Heparin is used broadly in cardiac, pulmonary, surgical, and vascular medicine to treat thrombotic disorders with over 500 million doses per year globally. Despite this widespread use, it has a narrow therapeutic window and is one of the top three medication errors. The active partial thromboplastin time (PTT) monitors heparin, but this blood test suffers from long turnaround times, a variable reference range, and limited utility with low molecular weight heparin. Here, we describe an imaging technique that can monitor heparin concentration and activity in real time using photoacoustic spectroscopy via methylene blue as a simple and Federal Drug Agency-approved contrast agent. We found a strong correlation between heparin concentration and photoacoustic signal measured in phosphate buffered saline (PBS) and blood (R2>0.90). Clinically relevant concentrations were detected in blood with a heparin detection limit of 0.28 U/mL and a low molecular weight heparin (enoxaparin) detection limit of 72 μg/mL. We validated this imaging approach by correlation to the PTT (Pearson’s r = 0.86; p<0.05) as well as with protamine sulfate treatment. To the best of our knowledge, this is the first report to use imaging data to monitor anticoagulation.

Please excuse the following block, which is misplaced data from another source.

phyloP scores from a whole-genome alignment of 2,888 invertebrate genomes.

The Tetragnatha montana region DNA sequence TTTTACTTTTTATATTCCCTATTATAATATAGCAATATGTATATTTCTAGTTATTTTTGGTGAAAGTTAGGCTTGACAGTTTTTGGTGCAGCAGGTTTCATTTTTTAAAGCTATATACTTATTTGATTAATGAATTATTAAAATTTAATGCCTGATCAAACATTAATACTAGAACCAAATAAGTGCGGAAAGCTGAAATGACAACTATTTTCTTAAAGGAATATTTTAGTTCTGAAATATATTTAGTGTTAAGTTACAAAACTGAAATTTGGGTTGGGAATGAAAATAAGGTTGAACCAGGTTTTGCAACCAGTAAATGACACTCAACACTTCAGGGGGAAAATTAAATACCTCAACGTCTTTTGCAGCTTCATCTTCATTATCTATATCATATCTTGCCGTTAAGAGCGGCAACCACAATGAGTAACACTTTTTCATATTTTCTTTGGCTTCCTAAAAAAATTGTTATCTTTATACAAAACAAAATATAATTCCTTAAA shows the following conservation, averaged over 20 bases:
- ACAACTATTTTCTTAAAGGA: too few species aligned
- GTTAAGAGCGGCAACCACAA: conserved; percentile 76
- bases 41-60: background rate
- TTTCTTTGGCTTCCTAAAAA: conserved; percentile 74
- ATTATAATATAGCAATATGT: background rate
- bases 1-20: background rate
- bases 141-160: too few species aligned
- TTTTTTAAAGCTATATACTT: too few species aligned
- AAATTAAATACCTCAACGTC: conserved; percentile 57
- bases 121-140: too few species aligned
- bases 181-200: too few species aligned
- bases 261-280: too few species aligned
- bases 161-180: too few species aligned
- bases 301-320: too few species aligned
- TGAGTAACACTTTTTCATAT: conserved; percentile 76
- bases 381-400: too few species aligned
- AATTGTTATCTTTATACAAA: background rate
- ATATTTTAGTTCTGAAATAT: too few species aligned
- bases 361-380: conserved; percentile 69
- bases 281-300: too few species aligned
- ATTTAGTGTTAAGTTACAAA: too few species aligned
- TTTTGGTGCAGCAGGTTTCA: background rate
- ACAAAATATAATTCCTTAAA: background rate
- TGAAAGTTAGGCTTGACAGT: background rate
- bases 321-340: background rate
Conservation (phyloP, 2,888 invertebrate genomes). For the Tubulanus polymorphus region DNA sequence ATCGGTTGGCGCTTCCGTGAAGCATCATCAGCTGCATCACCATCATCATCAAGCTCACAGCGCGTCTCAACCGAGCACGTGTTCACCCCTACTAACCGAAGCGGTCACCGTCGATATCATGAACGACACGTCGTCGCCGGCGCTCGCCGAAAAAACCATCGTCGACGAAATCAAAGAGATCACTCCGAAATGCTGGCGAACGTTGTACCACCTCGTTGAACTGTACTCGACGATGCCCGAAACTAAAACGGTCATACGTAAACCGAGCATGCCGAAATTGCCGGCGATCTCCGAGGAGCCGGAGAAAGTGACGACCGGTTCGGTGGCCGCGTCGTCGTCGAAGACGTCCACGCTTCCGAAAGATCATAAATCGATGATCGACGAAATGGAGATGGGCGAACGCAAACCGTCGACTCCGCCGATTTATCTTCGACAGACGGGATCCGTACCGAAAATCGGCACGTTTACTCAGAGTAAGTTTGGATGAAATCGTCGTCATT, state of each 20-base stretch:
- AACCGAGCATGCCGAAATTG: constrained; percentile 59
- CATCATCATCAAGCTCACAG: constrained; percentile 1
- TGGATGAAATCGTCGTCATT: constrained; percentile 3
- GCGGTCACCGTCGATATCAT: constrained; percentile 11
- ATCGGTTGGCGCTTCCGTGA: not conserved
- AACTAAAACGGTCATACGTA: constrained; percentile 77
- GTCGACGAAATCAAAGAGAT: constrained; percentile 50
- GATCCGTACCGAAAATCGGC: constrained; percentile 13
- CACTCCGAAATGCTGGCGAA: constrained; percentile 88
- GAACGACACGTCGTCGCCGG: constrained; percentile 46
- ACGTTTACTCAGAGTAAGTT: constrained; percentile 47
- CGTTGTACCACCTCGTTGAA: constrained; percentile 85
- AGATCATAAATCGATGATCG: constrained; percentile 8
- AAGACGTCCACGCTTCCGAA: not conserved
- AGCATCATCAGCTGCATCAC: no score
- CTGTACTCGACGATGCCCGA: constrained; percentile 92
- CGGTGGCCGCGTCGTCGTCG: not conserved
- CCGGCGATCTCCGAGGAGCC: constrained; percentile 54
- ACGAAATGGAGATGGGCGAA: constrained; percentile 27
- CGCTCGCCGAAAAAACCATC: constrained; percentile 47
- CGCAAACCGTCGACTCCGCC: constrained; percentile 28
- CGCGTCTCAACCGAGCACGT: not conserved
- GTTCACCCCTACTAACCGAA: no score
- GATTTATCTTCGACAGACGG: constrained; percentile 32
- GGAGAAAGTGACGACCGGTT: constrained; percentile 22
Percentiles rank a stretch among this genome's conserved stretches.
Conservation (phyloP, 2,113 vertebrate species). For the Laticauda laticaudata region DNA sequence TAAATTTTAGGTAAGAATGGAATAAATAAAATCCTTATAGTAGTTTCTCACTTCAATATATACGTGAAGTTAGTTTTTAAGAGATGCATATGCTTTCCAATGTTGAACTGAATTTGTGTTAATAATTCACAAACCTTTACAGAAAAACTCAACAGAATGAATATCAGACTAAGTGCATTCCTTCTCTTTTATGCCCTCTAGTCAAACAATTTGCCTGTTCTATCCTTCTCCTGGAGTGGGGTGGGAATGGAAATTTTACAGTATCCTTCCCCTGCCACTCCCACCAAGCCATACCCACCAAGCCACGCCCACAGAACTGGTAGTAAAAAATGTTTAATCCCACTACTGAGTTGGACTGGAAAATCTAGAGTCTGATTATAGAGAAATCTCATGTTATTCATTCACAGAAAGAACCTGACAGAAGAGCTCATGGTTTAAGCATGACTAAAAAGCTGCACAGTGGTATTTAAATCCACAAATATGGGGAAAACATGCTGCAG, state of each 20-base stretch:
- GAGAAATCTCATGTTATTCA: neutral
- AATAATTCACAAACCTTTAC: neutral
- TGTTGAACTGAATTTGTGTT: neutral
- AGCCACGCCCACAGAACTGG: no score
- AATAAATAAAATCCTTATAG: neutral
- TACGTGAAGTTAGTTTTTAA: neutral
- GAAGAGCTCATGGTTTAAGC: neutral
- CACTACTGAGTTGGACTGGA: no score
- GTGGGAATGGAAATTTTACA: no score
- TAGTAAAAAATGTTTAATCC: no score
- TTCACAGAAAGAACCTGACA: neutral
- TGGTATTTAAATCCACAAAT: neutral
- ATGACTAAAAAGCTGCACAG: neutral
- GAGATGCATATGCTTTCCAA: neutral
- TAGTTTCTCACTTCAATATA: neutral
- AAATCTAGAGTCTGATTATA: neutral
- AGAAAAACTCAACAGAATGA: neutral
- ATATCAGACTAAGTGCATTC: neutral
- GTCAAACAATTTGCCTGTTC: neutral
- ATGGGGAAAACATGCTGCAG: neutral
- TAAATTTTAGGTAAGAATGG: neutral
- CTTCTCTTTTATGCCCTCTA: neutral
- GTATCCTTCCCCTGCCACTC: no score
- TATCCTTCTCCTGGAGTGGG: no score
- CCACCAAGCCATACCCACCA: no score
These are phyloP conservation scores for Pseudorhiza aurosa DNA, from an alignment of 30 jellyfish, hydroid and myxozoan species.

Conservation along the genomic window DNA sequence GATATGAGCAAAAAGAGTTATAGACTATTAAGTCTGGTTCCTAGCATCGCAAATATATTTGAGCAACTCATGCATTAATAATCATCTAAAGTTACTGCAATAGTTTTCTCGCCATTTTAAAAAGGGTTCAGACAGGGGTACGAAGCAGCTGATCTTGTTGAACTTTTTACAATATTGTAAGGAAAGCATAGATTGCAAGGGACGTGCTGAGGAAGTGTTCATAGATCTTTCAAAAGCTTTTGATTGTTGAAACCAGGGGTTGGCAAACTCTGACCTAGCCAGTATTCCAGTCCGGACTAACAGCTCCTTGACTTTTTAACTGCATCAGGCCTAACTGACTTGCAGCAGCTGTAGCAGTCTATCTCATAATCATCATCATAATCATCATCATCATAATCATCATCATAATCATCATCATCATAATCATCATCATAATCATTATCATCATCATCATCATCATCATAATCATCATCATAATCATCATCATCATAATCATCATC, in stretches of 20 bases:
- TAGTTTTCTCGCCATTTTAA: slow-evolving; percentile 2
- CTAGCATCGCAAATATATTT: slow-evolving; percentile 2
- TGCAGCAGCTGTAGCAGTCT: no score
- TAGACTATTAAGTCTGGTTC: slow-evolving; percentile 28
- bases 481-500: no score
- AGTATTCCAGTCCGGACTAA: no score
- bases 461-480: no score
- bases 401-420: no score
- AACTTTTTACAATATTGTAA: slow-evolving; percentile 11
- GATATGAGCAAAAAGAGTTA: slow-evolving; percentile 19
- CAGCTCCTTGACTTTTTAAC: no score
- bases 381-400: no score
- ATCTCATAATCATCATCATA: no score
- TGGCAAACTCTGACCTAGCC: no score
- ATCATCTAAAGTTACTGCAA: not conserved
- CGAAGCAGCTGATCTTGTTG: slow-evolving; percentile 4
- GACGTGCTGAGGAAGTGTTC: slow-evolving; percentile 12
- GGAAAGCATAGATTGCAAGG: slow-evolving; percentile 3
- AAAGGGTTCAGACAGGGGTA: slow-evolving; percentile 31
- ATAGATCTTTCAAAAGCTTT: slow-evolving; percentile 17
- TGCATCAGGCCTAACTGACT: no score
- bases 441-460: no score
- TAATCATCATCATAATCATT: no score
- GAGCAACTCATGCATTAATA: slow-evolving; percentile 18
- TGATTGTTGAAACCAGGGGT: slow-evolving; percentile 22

Junxin Wang, James Hartanto, and Jesse V. Jokerst, "A photoacoustic tool for therapeutic drug monitoring of heparin (Conference Presentation)," Proc. SPIE 10064, Photons Plus Ultrasound: Imaging and Sensing 2017, 100640L (Presented at SPIE BiOS: January 30, 2017; Published: 24 April 2017); https://doi.org/10.1117/12.2249084.5379284470001.
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